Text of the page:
Today, you have access to numerous tools that help you format content for SEO. The right content marketing partner can do the heavy lifting while you focus on improving the efficiency of your day-to-day business. Contact Tempesta Media to work with a best in class content marketing service.

8 tips on how to incorporate internal links to your content

Internal links within a blog article show that there is content available from an earlier discussion, a wider discussion or a continuing discussion around the topic.

When these earlier, wider and continuing discussions are located on other websites, they are external links. Internal links point a reader to the discussion located on another page of your website, but still within the same website.

Why does content perform better with internal links?

Internal links are very useful:

  • They create traffic for your website.
  • They enrich your content.
  • They establish your website’s authority showing that it is a cache of information.
  • They serve as a map of your site’s structure, including its multi-tiered contents.
  • They precipitate reader engagement within your site and invite browsers to visit again.
  • And, finally, internal links within a blog article carry more weight in terms of rankings. This helps with SEO.

So how many internal links should there be for every blog article? Here are some tips for writing effective internal links that will hopefully answer that tricky question:

Use an internal link as your first hyperlink

Start the discussion by pointing to your own resources as an expert. Internal links should be the first hyperlink in your content. It should be located near the start of your page. This gives the link better chances of being clicked, which is any link’s raison d’être.

Make the internal link visible to increase clicks

Links are usually in blue or are underlined to call attention to itself. You may also make it bold or italicized. However, making the link twinkle or be in a different or larger font may be a tad too much.

Make the internal link a natural part of the content – don’t force it

Internal links should be anchored to important words or phrases within your article. “Click here” and other generic terms or CTA buttons must be avoided.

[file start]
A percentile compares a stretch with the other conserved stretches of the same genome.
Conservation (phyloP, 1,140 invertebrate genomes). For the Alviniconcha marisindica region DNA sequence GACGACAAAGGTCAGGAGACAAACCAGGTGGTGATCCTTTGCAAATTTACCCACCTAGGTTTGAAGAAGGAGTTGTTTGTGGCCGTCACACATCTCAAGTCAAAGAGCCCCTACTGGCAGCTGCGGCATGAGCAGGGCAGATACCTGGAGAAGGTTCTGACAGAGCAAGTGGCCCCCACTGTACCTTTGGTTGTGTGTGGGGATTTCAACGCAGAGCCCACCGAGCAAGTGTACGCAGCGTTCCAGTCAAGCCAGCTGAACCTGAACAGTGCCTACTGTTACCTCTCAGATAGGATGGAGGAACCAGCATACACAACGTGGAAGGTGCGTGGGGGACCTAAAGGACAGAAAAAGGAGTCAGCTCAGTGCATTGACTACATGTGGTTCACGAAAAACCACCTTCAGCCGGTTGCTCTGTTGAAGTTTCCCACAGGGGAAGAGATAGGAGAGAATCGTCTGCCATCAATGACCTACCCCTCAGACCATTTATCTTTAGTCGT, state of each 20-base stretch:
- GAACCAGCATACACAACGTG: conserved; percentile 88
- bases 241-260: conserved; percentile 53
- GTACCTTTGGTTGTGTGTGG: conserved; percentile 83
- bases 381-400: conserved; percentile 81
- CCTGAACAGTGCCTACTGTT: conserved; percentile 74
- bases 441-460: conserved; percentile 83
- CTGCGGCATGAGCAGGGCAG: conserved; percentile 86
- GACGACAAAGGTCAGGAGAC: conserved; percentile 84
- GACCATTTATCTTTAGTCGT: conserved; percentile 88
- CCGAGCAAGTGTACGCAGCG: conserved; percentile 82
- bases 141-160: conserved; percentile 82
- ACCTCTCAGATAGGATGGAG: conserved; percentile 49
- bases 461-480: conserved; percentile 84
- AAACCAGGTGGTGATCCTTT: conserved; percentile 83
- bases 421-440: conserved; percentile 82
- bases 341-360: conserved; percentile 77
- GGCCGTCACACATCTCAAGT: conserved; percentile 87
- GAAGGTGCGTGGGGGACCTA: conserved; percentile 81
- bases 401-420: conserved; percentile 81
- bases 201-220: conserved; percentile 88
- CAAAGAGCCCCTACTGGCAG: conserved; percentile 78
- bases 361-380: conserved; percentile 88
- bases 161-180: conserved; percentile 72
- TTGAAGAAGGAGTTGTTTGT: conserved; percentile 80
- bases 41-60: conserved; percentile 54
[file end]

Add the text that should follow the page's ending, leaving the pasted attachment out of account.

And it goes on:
Content still reigns supreme when it comes to your internal link. Don’t suddenly go off-topic and don’t give far-off examples just so it leads to a page in your website that you want to get maximum views. Make sure your link adds value to your current blog article.

Link to a page just once for every article

If you’ve already linked to page B once within the article, that’s enough. If you feel the latter part of your article can also be enriched by page B, find a page C within your website that can also do the job. Or just stop with that one internal link altogether.

Linking your article twice to the same page says to the reader that you have limited content.

Link deep within your website, not just the main pages

An effective internal link should not just lead to your Home, About Us or Contact Us page. Those main category pages are easy enough to search for. Link to content that is three or more clicks away from your home page.

Avoid broken links by updating the URLs regularly

As you add to your content, return to previous articles to add or change internal links. Your data or your products may have changed; therefore your content needs to be updated.

So how many internal links should there be for every blog article?

No content marketing or SEO expert has dared to put forth a number – except to say that each article should have at least one internal link. No maximum limit has been set either. So as long as you have other pages within your website that can add value to your current content, feel free to add another link.